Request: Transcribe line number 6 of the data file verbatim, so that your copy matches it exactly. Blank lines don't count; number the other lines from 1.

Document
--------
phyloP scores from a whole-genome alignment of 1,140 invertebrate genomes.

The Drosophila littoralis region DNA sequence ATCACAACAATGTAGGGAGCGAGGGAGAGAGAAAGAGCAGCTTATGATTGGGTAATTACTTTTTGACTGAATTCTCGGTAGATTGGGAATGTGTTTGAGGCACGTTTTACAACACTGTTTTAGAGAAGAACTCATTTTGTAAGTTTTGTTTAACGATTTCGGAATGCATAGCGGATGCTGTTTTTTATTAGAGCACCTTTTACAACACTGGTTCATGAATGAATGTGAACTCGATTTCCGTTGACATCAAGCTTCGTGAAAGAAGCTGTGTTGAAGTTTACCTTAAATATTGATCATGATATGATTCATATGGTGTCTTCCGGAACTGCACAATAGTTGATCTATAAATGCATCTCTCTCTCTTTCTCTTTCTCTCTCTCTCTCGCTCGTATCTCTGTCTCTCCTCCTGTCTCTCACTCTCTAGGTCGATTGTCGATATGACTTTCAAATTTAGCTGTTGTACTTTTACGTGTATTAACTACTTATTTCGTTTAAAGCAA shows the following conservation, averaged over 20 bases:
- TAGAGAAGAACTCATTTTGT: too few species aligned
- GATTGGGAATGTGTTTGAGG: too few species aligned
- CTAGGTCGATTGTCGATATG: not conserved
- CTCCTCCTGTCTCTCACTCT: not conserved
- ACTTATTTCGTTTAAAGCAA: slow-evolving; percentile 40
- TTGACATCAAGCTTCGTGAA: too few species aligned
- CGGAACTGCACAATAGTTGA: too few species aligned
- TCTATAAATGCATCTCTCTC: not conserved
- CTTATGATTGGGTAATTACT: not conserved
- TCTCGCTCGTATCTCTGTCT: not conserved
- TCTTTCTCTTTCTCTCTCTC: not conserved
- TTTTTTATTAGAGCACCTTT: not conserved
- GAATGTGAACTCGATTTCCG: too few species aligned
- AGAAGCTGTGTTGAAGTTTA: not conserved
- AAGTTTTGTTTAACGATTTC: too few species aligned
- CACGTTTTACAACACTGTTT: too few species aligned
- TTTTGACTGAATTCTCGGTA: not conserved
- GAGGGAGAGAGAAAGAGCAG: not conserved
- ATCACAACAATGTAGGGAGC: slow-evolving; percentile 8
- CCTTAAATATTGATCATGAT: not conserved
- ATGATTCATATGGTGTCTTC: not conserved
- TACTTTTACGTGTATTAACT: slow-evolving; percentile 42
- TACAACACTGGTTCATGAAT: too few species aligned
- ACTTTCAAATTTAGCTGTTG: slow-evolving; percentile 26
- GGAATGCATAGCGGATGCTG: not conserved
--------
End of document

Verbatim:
- CTCCTCCTGTCTCTCACTCT: not conserved